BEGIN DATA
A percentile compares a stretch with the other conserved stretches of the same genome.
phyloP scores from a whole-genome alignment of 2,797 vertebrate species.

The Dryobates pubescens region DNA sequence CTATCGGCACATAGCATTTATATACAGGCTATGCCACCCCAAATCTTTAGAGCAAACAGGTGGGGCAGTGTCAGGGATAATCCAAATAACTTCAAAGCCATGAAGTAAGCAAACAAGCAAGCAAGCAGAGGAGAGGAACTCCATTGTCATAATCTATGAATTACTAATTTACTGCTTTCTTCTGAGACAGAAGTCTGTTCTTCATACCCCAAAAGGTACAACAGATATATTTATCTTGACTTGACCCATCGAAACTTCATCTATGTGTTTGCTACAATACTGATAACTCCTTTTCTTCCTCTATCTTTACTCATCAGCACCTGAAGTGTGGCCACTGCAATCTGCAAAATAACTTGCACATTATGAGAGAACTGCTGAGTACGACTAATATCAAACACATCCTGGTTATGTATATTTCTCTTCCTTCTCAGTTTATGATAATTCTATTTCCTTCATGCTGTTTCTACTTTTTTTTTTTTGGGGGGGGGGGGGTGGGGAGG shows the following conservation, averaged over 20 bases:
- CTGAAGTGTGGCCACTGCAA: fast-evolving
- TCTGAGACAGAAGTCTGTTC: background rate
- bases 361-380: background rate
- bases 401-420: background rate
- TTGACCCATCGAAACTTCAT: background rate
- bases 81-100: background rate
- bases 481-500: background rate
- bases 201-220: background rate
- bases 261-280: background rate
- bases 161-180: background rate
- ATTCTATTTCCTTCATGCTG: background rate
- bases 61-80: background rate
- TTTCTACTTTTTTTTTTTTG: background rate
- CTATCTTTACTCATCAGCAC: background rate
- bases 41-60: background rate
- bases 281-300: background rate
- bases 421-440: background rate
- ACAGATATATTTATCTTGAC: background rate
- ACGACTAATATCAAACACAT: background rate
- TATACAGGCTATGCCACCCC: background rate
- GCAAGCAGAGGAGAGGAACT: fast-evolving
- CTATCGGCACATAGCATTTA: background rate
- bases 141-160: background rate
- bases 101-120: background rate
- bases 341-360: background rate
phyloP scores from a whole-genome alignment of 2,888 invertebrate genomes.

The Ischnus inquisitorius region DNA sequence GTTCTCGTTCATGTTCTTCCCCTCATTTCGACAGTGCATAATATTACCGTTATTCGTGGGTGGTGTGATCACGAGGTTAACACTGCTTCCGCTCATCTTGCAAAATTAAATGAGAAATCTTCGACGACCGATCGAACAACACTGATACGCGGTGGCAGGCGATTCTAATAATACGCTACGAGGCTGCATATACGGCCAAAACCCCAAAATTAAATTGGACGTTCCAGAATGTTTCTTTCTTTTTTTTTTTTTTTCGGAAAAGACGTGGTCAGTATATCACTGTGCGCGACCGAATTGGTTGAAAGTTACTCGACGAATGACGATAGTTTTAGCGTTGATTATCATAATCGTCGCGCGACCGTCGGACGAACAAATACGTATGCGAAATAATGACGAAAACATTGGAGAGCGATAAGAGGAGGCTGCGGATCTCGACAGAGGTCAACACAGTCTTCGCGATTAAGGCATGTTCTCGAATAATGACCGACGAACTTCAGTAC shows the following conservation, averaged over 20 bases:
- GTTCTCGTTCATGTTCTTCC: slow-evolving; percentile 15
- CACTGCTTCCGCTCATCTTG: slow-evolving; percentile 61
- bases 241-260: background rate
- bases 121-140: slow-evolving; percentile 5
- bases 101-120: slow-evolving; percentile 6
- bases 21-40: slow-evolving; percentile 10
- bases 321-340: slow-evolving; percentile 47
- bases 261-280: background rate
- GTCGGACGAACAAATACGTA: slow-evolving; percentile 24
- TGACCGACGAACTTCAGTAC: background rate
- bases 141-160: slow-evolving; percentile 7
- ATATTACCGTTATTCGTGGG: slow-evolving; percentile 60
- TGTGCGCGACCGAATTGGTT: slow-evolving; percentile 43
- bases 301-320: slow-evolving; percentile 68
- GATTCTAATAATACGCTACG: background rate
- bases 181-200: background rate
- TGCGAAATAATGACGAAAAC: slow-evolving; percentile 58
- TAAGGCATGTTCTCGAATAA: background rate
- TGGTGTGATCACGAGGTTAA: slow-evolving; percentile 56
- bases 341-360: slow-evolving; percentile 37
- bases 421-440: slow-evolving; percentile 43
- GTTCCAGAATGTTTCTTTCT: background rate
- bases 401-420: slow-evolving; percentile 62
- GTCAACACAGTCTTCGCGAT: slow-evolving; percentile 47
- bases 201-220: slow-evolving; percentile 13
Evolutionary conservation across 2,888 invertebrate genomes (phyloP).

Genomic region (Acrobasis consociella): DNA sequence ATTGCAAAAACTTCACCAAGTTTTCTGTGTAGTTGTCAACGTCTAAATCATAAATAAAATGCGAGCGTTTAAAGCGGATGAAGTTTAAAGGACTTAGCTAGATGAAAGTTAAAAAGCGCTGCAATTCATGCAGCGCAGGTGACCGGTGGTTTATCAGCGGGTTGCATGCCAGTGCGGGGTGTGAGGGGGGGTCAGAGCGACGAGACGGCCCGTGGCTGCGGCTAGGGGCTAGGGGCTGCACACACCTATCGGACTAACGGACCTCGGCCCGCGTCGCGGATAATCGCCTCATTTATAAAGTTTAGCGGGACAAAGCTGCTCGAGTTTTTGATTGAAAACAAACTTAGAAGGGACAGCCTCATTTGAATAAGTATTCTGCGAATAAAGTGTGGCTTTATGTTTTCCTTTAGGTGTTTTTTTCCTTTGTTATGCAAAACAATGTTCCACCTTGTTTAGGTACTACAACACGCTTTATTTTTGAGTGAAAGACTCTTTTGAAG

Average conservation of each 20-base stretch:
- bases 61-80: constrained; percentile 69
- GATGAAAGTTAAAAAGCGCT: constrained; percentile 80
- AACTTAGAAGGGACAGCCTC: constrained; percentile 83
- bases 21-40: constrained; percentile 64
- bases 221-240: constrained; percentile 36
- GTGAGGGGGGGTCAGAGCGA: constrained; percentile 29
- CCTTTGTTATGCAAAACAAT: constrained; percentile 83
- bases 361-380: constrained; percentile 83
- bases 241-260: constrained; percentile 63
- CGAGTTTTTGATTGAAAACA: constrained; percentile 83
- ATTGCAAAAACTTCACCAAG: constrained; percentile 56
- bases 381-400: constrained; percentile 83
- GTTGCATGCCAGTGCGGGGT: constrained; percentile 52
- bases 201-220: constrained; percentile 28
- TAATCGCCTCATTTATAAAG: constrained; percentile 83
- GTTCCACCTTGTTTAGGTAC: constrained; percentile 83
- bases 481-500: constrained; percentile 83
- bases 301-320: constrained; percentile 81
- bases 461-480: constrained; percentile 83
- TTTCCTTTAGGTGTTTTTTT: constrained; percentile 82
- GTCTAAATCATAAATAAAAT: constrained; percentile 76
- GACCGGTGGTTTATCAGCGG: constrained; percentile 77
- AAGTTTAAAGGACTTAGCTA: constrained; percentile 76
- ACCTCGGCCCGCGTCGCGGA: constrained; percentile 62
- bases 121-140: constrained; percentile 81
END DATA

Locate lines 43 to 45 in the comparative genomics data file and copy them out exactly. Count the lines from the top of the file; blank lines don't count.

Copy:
- TGTGCGCGACCGAATTGGTT: slow-evolving; percentile 43
- bases 301-320: slow-evolving; percentile 68
- GATTCTAATAATACGCTACG: background rate